Are you currently in litigation for a personal injury case? Are you running out of cash? Here’s what you need to know about loans for lawsuits.
Are you struggling after an accident? Are you dealing with serious injuries?
The settlement process is often fraught with delays and extensive negotiations. These road bumps can leave you without money for long periods.
However, consider loans for lawsuits. They’re short-term bridge loans that you give you more time until you receive your settlement.
They’re designed to help victims suffering from bureaucratic delays or stalled negotiations. The loans can also help you wait for a larger settlement. Best of all, these types of loans are more flexible than conventional loans.
This article will reveal everything you need to know about loans for settlements. Let’s explore.
Advantages of Lawsuit Loans
Lawsuits tend to be expensive. Also, your personal injury may have forced you out of the workforce. Therefore, you may not have enough expenses to cover your lawsuit.
This is where a personal injury loan can help. These loans can cover your immediate court costs as you seek justice. These loans are also imperative if you must file a lawsuit to receive long-term compensation. The following may apply to you:
- You’re suing for workers’ compensation.
- You need to pay attorney fees.
- You need a hefty payout to cover extensive medical injuries.
Too often, victims don’t have enough funds to cover court expenses. As a result, they miss out on just compensation. Without compensation, your injuries could grow worse, and it could take longer to return to work.
Loans for lawsuits can also cover your personal expenses. Perhaps you have a mortgage to pay. You may also have smaller bills piling up. The loans can also pay down your medical bills.
Many victims think they can hold out until they receive their money. However, the negotiation process often takes time. In many cases, insurance companies or defense lawyers offer meager settlements from the start.
- Example: Insurance companies usually offer low payouts to save money. However, a lawyer will negotiate on your behalf. The negation process can take anywhere from one week to several months.
In the meantime, you can take out a settlement loan to pay for your living expenses.
How Settlement Loans Work
As your lawyer negotiates a proper sum, a lender can claim a portion of your settlement. The lender will front you an agreed-upon sum, and you will pay back the lender when you receive your settlement.
Many borrowers use this option to pay their bills and medical costs. Additionally, settlement loans give you enough time to get a larger award. In many cases, settlements can double throughout the negotiation process.
If you take out a small pre-settlement loan, you’ll have enough money to pay for your short-term needs as you wait for a long-term payout. Therefore, the loan allowed you to get more money in the long-run.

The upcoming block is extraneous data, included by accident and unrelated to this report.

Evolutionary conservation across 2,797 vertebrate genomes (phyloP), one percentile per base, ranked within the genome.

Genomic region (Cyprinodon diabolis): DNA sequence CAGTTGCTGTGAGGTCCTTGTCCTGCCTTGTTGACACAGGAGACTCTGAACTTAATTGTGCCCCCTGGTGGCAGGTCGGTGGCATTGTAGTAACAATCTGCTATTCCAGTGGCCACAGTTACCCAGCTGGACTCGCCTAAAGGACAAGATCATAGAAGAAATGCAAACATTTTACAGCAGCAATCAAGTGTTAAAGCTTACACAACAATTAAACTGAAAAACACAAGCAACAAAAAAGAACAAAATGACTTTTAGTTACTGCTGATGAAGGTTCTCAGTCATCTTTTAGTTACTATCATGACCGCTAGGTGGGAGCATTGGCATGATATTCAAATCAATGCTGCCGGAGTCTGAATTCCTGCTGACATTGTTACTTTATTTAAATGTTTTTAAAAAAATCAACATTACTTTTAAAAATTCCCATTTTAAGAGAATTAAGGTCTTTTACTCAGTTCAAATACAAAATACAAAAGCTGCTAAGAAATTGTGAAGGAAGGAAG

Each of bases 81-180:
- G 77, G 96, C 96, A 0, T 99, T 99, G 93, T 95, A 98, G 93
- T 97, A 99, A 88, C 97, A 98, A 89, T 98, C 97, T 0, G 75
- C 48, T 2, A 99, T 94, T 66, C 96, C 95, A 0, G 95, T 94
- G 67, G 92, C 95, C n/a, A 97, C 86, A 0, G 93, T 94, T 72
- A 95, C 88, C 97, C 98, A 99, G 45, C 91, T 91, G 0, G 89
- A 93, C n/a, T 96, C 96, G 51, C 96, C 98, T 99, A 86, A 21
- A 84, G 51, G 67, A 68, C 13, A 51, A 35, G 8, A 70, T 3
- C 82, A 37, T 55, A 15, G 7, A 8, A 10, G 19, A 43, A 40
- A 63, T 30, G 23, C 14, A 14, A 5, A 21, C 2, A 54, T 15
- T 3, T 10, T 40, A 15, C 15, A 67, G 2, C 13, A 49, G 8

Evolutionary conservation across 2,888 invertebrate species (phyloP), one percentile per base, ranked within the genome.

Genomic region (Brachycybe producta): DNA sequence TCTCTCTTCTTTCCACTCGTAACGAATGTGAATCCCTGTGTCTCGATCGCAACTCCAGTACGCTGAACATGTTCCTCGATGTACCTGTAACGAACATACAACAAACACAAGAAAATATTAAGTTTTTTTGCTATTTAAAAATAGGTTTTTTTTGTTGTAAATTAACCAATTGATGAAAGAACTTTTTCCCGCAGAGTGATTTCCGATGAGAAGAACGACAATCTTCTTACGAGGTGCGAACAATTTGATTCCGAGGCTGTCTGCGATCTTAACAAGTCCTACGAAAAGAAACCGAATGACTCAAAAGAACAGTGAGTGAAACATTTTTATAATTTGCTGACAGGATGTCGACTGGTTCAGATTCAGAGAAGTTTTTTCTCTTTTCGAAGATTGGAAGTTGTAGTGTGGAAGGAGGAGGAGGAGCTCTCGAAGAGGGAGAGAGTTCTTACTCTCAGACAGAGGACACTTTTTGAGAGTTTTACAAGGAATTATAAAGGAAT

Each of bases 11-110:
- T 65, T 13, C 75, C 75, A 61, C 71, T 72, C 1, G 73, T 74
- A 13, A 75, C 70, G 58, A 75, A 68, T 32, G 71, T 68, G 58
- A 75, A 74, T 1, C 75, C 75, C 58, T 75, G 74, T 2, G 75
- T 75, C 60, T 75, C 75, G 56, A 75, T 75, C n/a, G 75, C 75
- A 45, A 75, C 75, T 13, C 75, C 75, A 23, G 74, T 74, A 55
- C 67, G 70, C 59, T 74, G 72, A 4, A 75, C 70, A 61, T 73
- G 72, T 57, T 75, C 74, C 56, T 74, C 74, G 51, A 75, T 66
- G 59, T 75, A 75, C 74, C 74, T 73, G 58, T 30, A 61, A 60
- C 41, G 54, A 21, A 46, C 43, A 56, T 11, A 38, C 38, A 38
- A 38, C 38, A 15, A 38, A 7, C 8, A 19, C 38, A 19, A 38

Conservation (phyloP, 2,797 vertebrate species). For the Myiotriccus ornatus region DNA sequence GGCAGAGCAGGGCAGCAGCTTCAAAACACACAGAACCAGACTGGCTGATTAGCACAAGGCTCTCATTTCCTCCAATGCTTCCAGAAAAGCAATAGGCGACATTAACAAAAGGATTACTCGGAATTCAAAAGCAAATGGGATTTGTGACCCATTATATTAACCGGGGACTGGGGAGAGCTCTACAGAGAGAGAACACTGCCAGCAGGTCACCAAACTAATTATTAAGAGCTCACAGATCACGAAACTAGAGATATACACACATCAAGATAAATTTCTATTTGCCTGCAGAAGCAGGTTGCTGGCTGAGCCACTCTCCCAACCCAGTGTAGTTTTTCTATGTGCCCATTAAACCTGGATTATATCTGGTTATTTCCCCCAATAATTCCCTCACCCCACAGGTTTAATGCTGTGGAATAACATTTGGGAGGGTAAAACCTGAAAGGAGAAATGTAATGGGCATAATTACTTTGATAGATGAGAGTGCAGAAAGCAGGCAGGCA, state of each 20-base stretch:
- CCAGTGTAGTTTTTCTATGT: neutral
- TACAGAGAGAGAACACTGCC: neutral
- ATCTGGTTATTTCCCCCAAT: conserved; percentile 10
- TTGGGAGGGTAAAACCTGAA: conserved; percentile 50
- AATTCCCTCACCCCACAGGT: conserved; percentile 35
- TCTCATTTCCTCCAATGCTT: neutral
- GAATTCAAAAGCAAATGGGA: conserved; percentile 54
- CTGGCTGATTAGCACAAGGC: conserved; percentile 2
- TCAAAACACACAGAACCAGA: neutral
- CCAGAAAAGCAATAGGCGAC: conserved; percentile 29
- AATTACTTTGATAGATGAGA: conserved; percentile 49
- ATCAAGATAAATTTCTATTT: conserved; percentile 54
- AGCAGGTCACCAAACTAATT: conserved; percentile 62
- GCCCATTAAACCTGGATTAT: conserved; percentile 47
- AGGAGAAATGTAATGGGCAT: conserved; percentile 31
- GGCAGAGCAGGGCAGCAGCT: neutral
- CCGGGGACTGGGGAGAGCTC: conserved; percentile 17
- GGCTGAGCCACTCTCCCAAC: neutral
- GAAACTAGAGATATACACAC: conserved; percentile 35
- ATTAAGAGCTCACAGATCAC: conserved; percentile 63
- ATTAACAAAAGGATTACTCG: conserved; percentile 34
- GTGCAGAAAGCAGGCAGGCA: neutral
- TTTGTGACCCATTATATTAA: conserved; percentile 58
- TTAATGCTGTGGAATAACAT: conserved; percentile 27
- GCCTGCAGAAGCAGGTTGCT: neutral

The terms of a lawsuit loan depend on the lender. In some cases, a lender may decline your application based on the nature of your case.
When it comes to credit scores, lenders generally don’t prioritize your financial background. They’re more interested in your case. As a result, you can get a lawsuit loan with bad credit.
They could also reject your application if they don’t like the progress of the negotiations. In other cases, you can find lenders who accept all types of lawsuits.
- Example: Nearly all negligence cases usually qualify for financing. However, lenders may not offer loans in certain states.
Lenders may also fund workers’ compensation claims. If you must take an employer to court, you can receive immediate funding until your benefits apply. After, you’re free to use the money how you please.
Above all, your attorney must be involved in the settlement loan process. The attorney must forward the paperwork to the lender about your case.
The lawyer must also agree to transfer the loan sum to the lender when you receive the award money. Your attorney also doesn’t have the authority to prevent your request for personal injury loans.
The Underwriting Phase
After your attorney gets involved, a loan company will forward your application to the underwriting department. The underwriters will study your case and assess how much you may receive overall.
They usually compare your case to previous cases matching your circumstance. The underwriters will approve your application if your lawsuit has enough value in their eyes.
- Note: In most cases, lenders won’t usually loan you more than 20% of your total settlement amount. If they value your case for $25,000, for example, they may loan you $5,000 instead. However, the lending threshold depends on the lender’s risk appetite.
After underwriting approval, the loan company will draw up an agreement that you and your attorney must sign.
Settlement loans are perfectly legal and can help victims through tough times. With that, you may come across disreputable lenders looking to take advantage of victims.
Therefore, find a lender who has a great reputation. Read online reviews about the lender to see if they’re trustworthy.
Loans for Lawsuits: Are They Worth It?
When dealing with loans for lawsuits, consider this option if you’re struggling to pay your household bills or medical bills. It’s also a great option if you’re still going through the negotiation phase and need a financial lifeline.
Additionally, many borrowers use the money to pay short-term court costs. Overall, these loans give you more time as your attorney advocates a higher settlement amount.
Are you interested in learning about the differences between structured settlement loans and pre-structured settlement loans? Click here to learn more.